Patterson v. Jefferson County Jail et al
ORDER dismissing this action, and denying leave to proceed in forma pauperis on appeal, by Judge Lewis T. Babcock on 3/25/16. (dkals, )
IN THE UNITED STATES DISTRICT COURT
FOR THE DISTRICT OF COLORADO
Civil Action No. 16-cv-00096-GPG
ROB ALLEN PATTERSON,
JEFFERSON COUNTY JAIL, et al.,
CORRECT CARE SOLUTIONS, et al., and
ARAMARK FOOD SERVICES, et al.,
ORDER OF DISMISSAL
Plaintiff initiated this action on January 14, 2016, by filing pro se a Prisoner
Complaint (ECF No. 1) pursuant to 42 U.S.C. § 1983 seeking money damages and
injunctive relief. In an order (ECF No. 5) filed on January 20, 2016, Magistrate Judge
Gordon P. Gallagher directed Plaintiff to file an amended complaint if he wanted to
pursue his claims in this action. Magistrate Judge Gallagher determined that the
Complaint did not comply with the pleading requirements of Rule 8 of the Federal Rules
of Civil Procedure because Plaintiff failed to provide a short and plain statement of the
claims showing he is entitled to relief. Magistrate Judge Gallagher specifically advised
Plaintiff of the factual allegations necessary to support a § 1983 claim and the standards
for municipal liability. Magistrate Judge Gallagher also warned Plaintiff that if he failed
to file an amended complaint that complies with the pleading requirements of Rule 8
within thirty days, the action would be dismissed without further notice.
Plaintiff submitted a “Motion for Emergency Relief Due to Refusal to Treat
Threatening Medical Condition” (ECF No. 7) on February 4, 2016, a letter (ECF No. 8)
on February 11, 2016, and a second letter (ECF No. 9) on February 16, 2016. In a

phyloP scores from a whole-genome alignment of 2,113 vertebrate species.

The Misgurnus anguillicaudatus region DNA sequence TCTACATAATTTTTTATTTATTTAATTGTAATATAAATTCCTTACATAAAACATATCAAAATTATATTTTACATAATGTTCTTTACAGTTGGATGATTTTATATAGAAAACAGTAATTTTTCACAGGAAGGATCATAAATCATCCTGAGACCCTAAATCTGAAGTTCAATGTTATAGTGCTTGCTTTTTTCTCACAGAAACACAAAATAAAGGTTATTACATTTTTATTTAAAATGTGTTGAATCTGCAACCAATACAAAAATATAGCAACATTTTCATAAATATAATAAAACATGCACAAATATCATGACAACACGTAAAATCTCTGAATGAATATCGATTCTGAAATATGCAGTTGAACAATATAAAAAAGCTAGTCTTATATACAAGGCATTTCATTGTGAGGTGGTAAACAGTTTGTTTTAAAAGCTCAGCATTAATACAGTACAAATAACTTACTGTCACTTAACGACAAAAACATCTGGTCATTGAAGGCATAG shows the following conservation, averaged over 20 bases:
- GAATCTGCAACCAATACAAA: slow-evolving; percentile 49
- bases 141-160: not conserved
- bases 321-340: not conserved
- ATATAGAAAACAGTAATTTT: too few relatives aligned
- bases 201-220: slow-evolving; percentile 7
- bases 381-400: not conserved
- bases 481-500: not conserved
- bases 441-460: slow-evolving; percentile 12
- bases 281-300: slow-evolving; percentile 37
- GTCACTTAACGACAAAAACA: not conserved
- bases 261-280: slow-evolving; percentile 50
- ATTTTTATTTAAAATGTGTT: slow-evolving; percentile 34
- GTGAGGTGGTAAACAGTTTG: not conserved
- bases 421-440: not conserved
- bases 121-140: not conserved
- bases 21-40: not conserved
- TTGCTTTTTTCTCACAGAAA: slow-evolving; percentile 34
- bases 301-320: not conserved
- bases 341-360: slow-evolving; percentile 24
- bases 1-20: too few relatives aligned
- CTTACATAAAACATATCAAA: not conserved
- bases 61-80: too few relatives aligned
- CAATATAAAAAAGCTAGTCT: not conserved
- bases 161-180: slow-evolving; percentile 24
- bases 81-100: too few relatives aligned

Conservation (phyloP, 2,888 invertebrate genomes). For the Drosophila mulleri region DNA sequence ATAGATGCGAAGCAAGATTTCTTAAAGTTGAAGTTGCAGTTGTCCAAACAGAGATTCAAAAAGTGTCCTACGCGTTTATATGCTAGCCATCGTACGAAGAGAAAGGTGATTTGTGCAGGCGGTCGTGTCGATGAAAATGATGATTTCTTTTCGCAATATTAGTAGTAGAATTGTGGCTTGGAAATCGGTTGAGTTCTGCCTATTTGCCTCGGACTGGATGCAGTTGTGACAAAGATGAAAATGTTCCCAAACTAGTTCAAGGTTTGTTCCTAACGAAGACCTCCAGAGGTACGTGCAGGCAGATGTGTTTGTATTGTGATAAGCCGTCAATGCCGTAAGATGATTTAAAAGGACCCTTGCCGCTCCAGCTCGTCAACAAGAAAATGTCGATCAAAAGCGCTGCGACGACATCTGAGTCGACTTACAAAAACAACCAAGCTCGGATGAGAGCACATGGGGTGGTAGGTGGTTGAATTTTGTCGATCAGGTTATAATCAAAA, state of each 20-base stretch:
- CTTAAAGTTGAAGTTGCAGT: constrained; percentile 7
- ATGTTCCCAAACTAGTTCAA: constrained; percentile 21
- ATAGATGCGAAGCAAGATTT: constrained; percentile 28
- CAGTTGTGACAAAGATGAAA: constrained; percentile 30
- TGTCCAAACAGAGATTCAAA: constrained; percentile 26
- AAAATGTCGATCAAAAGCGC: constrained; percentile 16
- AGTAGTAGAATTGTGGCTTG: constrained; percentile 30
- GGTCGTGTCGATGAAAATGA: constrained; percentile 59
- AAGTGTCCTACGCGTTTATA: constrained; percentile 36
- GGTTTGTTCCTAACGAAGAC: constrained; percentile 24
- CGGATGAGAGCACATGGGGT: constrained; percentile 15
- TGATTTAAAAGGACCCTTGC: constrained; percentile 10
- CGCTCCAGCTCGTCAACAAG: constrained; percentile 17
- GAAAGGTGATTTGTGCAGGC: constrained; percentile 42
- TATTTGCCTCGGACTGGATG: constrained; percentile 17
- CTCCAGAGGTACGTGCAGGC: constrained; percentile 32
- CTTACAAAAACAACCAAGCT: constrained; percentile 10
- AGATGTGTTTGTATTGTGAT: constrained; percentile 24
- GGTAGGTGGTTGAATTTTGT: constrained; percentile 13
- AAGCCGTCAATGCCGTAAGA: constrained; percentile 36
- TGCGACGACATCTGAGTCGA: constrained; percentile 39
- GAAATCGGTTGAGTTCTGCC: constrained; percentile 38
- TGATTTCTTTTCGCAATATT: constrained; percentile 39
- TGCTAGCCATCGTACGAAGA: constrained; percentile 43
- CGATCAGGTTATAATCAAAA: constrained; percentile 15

minute order (ECF No. 10) filed on February 17, 2016, Magistrate Judge Gallagher
informed Plaintiff that the documents submitted to the Court did not comply with the
January 20 order. Magistrate Judge Gallagher further instructed Plaintiff that he must
file an amended complaint, on the court-approved Prisoner Complaint form, that
complies with directives of the January 20 order, which includes satisfying the
requirements of Rule 8 of the Federal Rules of Civil Procedure, identifying the
individually named defendants that personally participated in the asserted constitutional
violation or alleges specific facts that demonstrate an injury caused by a municipal
policy or custom, and sets forth all relevant factual allegations in support of the claims
for relief. A copy of the Prisoner Complaint form was mailed to Plaintiff. Magistrate
Judge Gallagher finally warned Plaintiff that failure to file an amended complaint, within
thirty days of the February 17 minute order, would result in a dismissal of the action
without further notice. Despite this warning, Plaintiff has not filed an amended prisoner
complaint within the time allowed.
The Court must construe the Complaint liberally because Plaintiff is not
represented by an attorney. See Haines v. Kerner, 404 U.S. 519, 520-21 (1972); Hall v.
Bellmon, 935 F.2d 1106, 1110 (10th Cir. 1991). However, the Court should not be an
advocate for a pro se litigant. See Hall, 935 F.2d at 1110. For the reasons discussed
below, the action will be dismissed.
The twin purposes of a pleading are to give the opposing parties fair notice of the
basis for the claims against them so that they may respond and to allow the Court to
conclude that the allegations, if proven, show that the plaintiff is entitled to relief. See
Monument Builders of Greater Kansas City, Inc. v. American Cemetery Ass’n of
Kansas, 891 F.2d 1473, 1480 (10th Cir. 1989); see also Nasious v. Two Unknown
B.I.C.E. Agents, 492 F.3d 1158, 1163 (10th Cir. 2007) (stating that a complaint “must
explain what each defendant did to him or her; when the defendant did it; how the
defendant’s action harmed him or her; and, what specific legal right the plaintiff believes
the defendant violated.”).
The requirements of Rule 8 are designed to meet these purposes. See TV